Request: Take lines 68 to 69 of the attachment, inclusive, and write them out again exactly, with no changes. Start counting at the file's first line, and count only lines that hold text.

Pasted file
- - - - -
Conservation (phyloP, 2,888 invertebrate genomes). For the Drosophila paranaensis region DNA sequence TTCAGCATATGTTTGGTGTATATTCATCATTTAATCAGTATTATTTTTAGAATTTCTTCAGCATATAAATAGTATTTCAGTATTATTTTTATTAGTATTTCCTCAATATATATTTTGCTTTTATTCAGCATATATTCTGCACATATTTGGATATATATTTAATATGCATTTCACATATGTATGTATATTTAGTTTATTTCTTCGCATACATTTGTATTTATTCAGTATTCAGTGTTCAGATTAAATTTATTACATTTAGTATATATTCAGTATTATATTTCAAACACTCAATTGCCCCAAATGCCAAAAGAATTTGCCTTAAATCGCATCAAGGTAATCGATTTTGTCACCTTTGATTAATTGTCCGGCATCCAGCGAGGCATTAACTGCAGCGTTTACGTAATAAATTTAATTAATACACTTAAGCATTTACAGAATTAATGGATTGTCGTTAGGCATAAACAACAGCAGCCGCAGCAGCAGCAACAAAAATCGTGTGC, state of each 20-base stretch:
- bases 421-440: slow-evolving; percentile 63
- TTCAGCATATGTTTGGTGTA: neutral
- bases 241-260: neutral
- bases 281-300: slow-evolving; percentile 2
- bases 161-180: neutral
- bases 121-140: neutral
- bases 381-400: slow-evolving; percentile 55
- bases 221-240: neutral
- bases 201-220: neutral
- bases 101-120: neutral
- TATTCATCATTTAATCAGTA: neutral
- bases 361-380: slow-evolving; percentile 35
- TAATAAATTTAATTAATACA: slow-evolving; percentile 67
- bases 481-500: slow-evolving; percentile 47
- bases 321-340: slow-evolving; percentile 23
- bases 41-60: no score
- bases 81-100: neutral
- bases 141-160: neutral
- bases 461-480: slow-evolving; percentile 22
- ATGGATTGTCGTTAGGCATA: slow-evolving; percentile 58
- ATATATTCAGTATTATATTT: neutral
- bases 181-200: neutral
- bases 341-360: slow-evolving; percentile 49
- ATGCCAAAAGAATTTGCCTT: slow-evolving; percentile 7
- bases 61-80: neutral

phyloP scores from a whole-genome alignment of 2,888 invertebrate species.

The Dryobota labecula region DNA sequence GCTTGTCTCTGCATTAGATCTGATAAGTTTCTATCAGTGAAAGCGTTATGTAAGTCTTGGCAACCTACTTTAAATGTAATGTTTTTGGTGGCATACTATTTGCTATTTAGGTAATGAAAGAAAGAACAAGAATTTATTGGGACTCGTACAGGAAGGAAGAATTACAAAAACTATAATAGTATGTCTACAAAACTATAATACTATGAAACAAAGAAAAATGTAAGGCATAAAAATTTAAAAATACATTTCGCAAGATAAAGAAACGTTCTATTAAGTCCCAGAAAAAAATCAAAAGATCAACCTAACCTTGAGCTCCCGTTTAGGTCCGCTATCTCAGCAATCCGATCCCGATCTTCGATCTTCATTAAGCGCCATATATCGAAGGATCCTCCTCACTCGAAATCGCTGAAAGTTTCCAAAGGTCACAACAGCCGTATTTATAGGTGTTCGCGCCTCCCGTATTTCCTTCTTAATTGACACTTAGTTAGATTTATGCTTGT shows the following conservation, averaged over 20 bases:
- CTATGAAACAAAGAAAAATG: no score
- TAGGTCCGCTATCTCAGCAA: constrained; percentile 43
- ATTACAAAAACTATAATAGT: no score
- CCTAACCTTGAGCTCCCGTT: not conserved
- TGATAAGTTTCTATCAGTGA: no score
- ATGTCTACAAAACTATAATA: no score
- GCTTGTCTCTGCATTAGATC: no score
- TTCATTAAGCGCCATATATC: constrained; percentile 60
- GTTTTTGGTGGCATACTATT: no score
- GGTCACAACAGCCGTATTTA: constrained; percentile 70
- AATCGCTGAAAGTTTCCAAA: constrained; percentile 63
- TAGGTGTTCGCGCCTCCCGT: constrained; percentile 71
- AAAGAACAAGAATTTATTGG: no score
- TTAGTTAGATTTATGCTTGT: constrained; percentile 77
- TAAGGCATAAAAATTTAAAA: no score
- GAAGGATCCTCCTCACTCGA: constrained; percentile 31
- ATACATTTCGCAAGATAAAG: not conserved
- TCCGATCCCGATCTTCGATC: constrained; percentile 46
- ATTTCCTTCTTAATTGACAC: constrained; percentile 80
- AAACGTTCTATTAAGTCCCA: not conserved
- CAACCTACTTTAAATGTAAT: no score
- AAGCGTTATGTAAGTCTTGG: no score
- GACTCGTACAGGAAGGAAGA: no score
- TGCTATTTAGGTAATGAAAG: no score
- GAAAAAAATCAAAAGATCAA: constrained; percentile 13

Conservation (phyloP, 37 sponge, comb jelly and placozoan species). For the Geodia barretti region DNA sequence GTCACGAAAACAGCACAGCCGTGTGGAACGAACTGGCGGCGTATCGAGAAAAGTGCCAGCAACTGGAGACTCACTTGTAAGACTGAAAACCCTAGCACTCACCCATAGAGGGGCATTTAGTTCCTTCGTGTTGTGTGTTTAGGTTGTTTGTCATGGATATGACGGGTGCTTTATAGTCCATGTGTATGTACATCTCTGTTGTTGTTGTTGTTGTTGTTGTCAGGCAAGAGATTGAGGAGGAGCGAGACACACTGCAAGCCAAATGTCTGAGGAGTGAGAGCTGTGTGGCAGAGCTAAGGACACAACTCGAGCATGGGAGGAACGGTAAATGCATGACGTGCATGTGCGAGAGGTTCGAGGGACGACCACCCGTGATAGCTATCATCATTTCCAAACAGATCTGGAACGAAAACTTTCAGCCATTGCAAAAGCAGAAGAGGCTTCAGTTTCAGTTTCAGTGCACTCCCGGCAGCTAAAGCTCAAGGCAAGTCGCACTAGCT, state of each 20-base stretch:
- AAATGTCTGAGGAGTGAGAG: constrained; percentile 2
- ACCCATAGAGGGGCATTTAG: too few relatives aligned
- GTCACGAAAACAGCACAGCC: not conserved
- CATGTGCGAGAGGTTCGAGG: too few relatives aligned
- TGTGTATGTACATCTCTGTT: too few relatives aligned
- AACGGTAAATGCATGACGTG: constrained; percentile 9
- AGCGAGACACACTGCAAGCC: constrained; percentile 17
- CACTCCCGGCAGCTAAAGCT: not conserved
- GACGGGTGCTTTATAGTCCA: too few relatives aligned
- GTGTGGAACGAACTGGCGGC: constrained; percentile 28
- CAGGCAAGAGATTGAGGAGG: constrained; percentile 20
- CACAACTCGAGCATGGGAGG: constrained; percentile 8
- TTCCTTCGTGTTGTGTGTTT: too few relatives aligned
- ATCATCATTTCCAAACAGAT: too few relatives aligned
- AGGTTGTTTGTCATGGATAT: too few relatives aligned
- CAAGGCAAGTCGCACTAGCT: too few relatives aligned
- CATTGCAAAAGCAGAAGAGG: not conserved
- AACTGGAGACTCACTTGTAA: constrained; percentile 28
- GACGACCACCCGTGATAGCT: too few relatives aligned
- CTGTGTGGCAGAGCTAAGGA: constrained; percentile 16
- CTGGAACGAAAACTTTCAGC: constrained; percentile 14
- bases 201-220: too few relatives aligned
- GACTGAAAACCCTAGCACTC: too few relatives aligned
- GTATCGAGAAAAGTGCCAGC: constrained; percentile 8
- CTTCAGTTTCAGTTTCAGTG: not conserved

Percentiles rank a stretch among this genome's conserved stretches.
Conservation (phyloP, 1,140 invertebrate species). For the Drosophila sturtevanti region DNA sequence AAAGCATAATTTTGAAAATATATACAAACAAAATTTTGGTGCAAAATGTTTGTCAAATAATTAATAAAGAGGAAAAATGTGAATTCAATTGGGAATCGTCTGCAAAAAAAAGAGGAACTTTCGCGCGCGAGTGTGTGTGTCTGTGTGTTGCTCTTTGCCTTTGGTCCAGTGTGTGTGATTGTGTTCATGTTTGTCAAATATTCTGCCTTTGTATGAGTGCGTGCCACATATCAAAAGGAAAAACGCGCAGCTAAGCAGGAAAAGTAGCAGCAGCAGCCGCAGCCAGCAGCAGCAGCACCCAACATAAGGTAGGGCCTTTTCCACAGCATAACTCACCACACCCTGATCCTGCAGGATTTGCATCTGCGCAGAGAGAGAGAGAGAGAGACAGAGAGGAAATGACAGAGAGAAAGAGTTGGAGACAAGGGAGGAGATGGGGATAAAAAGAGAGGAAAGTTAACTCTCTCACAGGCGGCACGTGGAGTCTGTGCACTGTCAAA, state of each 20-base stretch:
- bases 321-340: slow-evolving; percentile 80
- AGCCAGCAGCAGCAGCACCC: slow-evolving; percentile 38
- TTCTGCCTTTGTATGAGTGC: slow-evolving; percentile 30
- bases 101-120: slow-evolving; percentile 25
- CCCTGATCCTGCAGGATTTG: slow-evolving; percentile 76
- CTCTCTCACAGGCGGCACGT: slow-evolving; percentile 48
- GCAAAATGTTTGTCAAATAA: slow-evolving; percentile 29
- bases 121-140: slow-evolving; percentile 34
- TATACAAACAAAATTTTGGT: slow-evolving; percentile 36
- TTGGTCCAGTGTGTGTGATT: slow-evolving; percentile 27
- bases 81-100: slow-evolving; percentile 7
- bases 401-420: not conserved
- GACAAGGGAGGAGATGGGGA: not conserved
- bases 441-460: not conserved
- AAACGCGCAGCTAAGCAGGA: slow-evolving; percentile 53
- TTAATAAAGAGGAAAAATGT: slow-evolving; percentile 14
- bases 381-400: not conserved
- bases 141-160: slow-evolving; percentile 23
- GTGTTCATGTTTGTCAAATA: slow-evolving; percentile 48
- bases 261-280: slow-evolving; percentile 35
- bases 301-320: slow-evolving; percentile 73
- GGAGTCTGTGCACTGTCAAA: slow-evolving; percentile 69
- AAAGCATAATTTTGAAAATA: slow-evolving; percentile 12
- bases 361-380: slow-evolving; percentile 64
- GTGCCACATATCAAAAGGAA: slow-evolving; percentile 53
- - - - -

- ATCATCATTTCCAAACAGAT: too few relatives aligned
- AGGTTGTTTGTCATGGATAT: too few relatives aligned